Hope and Healing for Hypothyroidism with LDN
Are you sick and tired of being sick and tired? You’re not the only one.
The thyroid is a butterfly-shaped gland that is located above your collarbone. Although it is a small gland that measures about the same size as two thumbs held together, the thyroid plays a crucial role in the way that our body functions. If the thyroid isn’t working properly, it can wreak havoc on every fiber of our being- negatively affecting our energy levels, weight, and even our mental health.
Hypothyroidism occurs when the thyroid gland is underactive and does not produce enough thyroid hormone which is essential for the body. Hashimoto’s thyroiditis is the most common cause of overactive thyroid in the US. Other causes may include autoimmune disorders, certain medications, thyroid removal, and iodine deficiency.
As one hypothyroid patient describes his story:
"I felt like my gas pedal was all the way to the floor, and I was going slower, not faster. I was tired all the time, and doing everyday things felt like wading through a big tub of sludge. I knew I wasn’t thinking as clearly and getting as much done as I could be. It made me feel like a failure. I wondered what was wrong with me, like I didn’t want it enough or that I should only try harder...I went to an anti-aging doctor who ran a head-to-toe workup on me, which included a full thyroid panel. The tests clearly showed why I felt like crap. I didn’t have nearly enough thyroid hormone.”
The American Thyroid Association states that up to 60% of those with thyroid disease are totally unaware of their condition.
Hypothyroidism is diagnosed through blood tests that measure the level of your body's thyroid hormones. If you are experiencing symptoms but your hormone levels are still considered within the normal range, you may have what is referred to as subclinical hypothyroidism.
Hypothyroidism is commonly treated with thyroid hormone replacement medication, which is generally taken for the rest of one's life.
There is a growing number of doctors that are recommending their patients try Low Dose Naltrexone (LDN) before starting thyroid hormone medication. This is because thyroid hormone medication only helps relieve the symptoms of hypothyroidism while LDN actually targets the underlying cause of the disease. As a result, many people find that once using LDN, they no longer need thyroid hormone medication. People who are already taking thyroid hormone medication are often able to reduce their dosage. LDN is extremely safe and can be especially beneficial for people that either have not found any relief or cannot tolerate thyroid hormone medication.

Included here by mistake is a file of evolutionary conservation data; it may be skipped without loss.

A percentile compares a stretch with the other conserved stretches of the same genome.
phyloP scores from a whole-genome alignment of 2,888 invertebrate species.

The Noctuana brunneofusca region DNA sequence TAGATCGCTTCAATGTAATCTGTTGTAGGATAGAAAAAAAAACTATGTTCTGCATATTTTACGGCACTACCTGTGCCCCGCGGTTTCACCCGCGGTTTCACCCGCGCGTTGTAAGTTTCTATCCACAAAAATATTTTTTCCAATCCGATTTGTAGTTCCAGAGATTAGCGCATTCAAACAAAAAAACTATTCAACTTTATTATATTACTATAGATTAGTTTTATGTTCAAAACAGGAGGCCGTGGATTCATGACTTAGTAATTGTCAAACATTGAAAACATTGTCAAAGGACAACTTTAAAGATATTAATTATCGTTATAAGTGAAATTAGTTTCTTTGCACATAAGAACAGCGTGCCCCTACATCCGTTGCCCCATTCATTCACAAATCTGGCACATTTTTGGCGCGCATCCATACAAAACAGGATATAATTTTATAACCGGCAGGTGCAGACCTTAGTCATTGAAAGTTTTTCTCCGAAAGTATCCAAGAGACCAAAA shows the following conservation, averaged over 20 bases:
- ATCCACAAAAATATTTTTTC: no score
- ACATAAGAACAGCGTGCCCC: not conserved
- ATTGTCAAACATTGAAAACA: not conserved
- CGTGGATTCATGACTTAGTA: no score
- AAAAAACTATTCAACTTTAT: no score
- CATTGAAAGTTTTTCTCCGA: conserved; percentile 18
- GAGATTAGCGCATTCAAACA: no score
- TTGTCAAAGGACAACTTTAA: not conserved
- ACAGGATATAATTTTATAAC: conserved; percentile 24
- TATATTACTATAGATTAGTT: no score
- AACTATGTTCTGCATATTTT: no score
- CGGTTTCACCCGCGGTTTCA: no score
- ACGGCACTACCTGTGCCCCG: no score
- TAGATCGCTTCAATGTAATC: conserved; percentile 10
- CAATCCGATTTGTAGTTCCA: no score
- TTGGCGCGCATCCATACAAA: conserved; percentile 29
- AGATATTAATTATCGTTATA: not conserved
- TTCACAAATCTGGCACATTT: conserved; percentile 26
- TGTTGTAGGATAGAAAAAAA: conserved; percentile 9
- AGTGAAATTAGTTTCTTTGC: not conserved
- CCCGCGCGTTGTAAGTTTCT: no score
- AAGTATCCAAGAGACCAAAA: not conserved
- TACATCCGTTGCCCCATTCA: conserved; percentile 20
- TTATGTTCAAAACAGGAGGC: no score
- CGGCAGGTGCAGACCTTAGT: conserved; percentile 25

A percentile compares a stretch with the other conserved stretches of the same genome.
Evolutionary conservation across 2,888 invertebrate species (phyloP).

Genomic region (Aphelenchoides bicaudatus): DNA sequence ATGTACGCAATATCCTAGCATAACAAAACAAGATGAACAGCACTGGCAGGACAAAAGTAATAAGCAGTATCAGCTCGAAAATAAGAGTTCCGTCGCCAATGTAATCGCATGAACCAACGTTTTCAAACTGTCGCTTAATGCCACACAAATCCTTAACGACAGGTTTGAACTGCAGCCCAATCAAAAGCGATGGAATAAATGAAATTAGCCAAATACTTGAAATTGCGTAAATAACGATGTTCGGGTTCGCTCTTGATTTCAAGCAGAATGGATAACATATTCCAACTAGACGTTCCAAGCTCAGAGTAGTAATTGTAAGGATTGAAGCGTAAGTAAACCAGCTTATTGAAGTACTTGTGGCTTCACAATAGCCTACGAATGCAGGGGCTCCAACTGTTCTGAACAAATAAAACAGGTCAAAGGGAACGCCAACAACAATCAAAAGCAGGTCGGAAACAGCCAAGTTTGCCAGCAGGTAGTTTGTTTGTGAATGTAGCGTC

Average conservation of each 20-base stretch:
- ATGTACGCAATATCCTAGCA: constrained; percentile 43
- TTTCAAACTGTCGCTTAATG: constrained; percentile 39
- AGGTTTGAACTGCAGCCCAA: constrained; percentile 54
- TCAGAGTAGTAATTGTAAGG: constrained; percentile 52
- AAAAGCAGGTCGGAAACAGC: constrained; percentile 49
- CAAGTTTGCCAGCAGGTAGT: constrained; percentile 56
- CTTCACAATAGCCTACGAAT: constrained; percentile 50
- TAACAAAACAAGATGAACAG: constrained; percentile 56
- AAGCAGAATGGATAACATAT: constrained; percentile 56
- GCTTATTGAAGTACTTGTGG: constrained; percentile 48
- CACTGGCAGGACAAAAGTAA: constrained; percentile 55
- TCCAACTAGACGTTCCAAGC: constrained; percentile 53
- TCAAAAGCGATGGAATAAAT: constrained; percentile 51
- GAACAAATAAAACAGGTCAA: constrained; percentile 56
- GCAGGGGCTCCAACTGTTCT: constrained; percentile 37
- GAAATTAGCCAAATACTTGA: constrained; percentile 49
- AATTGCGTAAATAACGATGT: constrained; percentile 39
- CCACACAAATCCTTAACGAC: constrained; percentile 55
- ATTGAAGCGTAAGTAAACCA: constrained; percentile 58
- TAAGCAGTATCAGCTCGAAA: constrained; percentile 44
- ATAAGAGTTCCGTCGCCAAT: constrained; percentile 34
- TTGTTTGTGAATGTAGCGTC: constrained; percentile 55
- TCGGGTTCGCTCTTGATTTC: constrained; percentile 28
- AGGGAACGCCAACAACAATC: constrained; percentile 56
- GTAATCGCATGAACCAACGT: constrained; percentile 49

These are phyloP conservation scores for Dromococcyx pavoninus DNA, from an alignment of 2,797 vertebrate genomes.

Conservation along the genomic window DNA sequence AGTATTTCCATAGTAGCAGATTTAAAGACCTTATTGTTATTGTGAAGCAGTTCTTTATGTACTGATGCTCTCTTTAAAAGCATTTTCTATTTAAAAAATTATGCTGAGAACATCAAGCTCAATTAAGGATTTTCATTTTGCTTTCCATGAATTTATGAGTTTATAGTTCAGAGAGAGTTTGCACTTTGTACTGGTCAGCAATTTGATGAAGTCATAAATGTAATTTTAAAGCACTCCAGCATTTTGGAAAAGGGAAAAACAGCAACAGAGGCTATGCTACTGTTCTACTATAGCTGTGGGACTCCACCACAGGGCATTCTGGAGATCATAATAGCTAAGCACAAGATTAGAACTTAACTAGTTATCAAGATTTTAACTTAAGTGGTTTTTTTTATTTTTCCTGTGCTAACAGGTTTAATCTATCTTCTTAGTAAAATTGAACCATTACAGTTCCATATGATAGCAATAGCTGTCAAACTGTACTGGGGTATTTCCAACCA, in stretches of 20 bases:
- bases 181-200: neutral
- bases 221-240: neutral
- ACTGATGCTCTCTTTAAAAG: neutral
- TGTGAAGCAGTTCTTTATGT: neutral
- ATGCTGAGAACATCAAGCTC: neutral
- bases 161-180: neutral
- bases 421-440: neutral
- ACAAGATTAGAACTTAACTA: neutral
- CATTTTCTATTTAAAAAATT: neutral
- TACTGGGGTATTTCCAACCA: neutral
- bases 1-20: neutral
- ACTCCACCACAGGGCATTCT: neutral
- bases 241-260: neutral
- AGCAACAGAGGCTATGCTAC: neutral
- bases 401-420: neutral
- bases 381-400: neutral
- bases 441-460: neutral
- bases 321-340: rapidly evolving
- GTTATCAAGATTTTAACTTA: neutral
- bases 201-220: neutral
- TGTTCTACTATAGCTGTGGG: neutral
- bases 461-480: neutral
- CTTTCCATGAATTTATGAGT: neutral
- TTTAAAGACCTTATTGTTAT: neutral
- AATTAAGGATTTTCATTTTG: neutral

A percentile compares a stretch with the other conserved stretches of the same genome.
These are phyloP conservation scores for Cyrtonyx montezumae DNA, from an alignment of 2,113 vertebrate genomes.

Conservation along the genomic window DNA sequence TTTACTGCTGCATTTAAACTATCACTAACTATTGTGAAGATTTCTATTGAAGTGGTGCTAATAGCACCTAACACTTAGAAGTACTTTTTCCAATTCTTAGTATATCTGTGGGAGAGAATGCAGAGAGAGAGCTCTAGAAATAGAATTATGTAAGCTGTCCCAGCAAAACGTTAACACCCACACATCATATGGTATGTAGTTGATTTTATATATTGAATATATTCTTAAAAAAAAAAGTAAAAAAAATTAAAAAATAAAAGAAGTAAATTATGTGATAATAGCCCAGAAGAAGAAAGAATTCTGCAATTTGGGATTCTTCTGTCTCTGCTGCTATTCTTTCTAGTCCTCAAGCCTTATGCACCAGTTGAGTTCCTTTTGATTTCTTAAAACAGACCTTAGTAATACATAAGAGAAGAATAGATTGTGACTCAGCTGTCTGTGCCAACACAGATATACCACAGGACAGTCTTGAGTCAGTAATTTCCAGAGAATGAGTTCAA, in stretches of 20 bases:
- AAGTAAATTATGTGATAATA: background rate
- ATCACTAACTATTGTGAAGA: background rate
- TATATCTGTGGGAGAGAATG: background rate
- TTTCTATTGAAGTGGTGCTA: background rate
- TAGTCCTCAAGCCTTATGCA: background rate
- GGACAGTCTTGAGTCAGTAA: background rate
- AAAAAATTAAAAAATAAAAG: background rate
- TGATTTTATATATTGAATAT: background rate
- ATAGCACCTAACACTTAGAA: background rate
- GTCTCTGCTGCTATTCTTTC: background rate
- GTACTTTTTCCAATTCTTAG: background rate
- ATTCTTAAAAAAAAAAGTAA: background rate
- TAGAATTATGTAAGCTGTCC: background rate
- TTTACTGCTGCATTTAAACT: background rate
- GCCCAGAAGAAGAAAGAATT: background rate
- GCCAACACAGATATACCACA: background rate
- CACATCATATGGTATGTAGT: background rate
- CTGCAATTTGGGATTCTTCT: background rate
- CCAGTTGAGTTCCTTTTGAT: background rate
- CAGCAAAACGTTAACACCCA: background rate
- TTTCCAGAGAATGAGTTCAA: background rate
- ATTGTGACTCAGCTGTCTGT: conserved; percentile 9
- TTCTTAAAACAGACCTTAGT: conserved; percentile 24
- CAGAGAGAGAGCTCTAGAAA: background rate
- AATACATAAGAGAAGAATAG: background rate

According to Kent Holtorf, Director of the National Academy of Hypothyroidism:
"A large number of studies are proving that LDN can effectively reduce abnormal inflammation and cytokine production and effectively normalize immune abnormalities. As expected as a result of such effects, LDN is showing ability to improve the transport of thyroid hormones into the cells, increase T4 to T3 conversion and reduce T4 to reverse T3 conversion. Thus, LDN can reverse the causes of the thyroid resistance that are shown to be present in the majority of people... The increased thyroid utilization also makes it beneficial for weight loss (it is an FDA approved component for weight loss)... We also see many patients, especially women, who complain of a wide array of symptoms commonly seen with hypothyroidism, such as fatigue, inability to lose weight, cold hands and feet, cold intolerance, irregular periods, PMS, dry and brittle hair, or diffuse hair loss on scalp, but having seemingly normal serum thyroid levels... After treatment with LDN, patients often see significant improvement in their symptoms...having a very low risk and incidence of side effects, a trial of LDN should be considered with any patient having symptoms suggestive of hypothyroidism."
While LDN does not work for everyone, it seems that those who do benefit often see dramatic improvements. A survey of over 2000 people found that 38% of patients reported spectacular results after they started taking LDN and 48% showed a decrease in the level of thyroid antibodies. In addition, 40% of patients reported reductions in pain, 61% saw improvement in their mood, and 66% enjoyed a boost in energy.
Some people have even found that LDN has permanently revived their immune system and have been able to wean off of LDN without their antibodies flaring or a return to autoimmune thyroid disease.
It is recommended to have thyroid hormone levels measured before you start LDN so you have a baseline for comparison and can easily track your improvement. Regular thyroid monitoring should continue during LDN therapy so your doctor can determine if you can reduce any other medication you are using.
It is advised that hypothyroidism patients begin LDN with a dose of 0.5 to 1.5 mg daily, and very gradually increase to a total of 3 to 4.5 mg daily. If LDN works for you, you should experience improvement within weeks to a maximum of several months.